“That is what I would put it down to; it’s never been about the money to get back together as Loose Ends, it’s about the same mind-sets and the personalities; it’s about the soul and the way people are feeling.” – Steve Nichol
Photo: Courtesy of David S. James
Producer, Writer, multi-instrumentalist, former model and founder of influential eighties Brit Soul flag bearers Loose Ends, Steve Nichol is back in the spotlight with a brand new album project and live performances forth-coming in 2016. An affable and engaging Mr Nichol agreed to give his first UK magazine interview in ten years to UK Vibe’s Michael J Edwards. As one would expect with such an impressive back catalogue of hit singles and albums there was plenty to discuss re: the past, present and future. Fortunately the UK Brit Soul legend was in a very talkative mood…
Michael J Edwards: Greetings Mr Steve Nichol, let’s get it on! What prompted your resurgence on the music scene now in 2015/2016?
Steve Nichol: I decided on my resurgence in 2010 really. I decided that I’ve got to get my body into shape… I’d been teaching and I thought to myself one day, “Let me see if the public would like something that I’m doing now.” So I decided to hook myself up with a proper system and get back into the zone when I could write again. So I started to write more instead of teaching, because teaching music takes up a lot of your time. So I started to write again and cut my teaching hours down to a couple of hours a week, so I could spend more hours on this project, Capirinha.
Michael J Edwards: Where were you born and raised and was music always a constant around the Nichol household?
Steve Nichol: I was born in Clapham in South London, but brought up in Peckham… And music wasn’t around the household, but my grandfather played French Horn for the Queen in Jamaica, when they used to have these State visits. He was part of the band … So that’s probably the only musical connection with family. But I did start music at secondary school, which was called St Thomas Apostle in Peckham. It’s now St Thomas Apostle Academy. I started music under a Professor named Franz Bussitil; who was Maltese. He went to the Royal Academy of music, and he was the one who said that I had an ear for music; so I started playing piano and trumpet at that school. I got my first trumpet there at that school. Forty-Five pounds actually, my parents had to pay, which in those days was quite a lot of money; but it was in instalments. So I took home my first trumpet.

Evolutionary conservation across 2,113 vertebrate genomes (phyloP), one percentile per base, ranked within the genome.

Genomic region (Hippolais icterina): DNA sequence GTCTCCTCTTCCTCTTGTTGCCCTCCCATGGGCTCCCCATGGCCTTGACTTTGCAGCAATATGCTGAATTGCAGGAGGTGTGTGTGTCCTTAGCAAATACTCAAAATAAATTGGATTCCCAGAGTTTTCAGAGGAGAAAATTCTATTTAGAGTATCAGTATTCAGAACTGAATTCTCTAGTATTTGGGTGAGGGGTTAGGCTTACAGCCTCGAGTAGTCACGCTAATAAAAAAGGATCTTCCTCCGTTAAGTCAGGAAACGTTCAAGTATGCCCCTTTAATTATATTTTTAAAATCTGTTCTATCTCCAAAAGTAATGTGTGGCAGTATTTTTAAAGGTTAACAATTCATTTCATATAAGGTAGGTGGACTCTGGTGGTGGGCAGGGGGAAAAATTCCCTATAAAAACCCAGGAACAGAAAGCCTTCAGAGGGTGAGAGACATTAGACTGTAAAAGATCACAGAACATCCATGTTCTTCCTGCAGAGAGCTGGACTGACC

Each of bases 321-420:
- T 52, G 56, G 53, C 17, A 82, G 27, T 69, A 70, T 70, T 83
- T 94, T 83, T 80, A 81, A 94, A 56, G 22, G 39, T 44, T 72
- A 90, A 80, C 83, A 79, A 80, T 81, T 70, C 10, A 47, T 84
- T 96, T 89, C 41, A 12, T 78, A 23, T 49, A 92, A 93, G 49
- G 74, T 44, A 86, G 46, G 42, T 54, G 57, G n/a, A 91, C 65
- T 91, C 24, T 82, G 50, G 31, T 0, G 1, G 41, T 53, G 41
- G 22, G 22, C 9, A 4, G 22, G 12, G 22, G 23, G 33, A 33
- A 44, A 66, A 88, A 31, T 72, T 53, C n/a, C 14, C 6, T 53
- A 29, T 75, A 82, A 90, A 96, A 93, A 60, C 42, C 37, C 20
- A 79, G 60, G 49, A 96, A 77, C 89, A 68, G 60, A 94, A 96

Michael J Edwards: How old were you at this time?
Photo: Courtesy of David S. James
Steve Nichol: I was ten or eleven. After I started to get good and could play a few tunes the neighbours wanted me to play more. I used to do about two to three hours practice a day; so I was quite dedicated. But I was also dedicated to school and used to play a lot of football. Six months after this my parents had an old piano shipped into the house from our local church, and that’s when I started to learn to play piano. So I would practice two hours a day on the piano and three hours a day on the trumpet, Monday to Friday.
Michael J Edwards: Out of those two, which is your preferred instrument?
Steve Nichol: Well, with piano, you can write, if you’re sad, happy or lonely; you can express all your emotion on the piano. With the trumpet you’ve only got one melody to play… It’s more intimate, more personal. But with piano, you can be more diverse and creative.
Michael J Edwards: Where are your parents from?
Steve Nichol: My dad is Jamaican/Arawak Indian, and my mother is black Jamaican/white Scottish – so
I’m completely mixed up! (Laughs)
Michael J Edwards: Are you classically trained?
Steve Nichol: I’ve been classically trained from the age of eleven. At sixteen I actually got down to the last eight in the country for Young Musician of the Year playing trumpet, which was quite an achievement.
Michael J Edwards: How old were you when you attended the Guildhall School of Music and Drama?
Steve Nichol: When I was eighteen; and that’s when I had to make a choice between music and football. I could easily have been a professional football player, but I stayed on at the Guildhall School of Music – I was there for three years, from 1978 through to 1981.
Michael J Edwards: So how did you start making inroads into the music business proper?
Steve Nichol: When I left the Guildhall I met up with Keith Thomas in Peckham. He was a saxophone player in Second Image. So we went over to studios in Earls Court in played of Paul Weller that day! He liked what we did and took us on their Trans-Global E Express tour. I was twenty-one.
Photo: Courtesy of David S. James
Michael J Edwards: Does travel broaden the mind?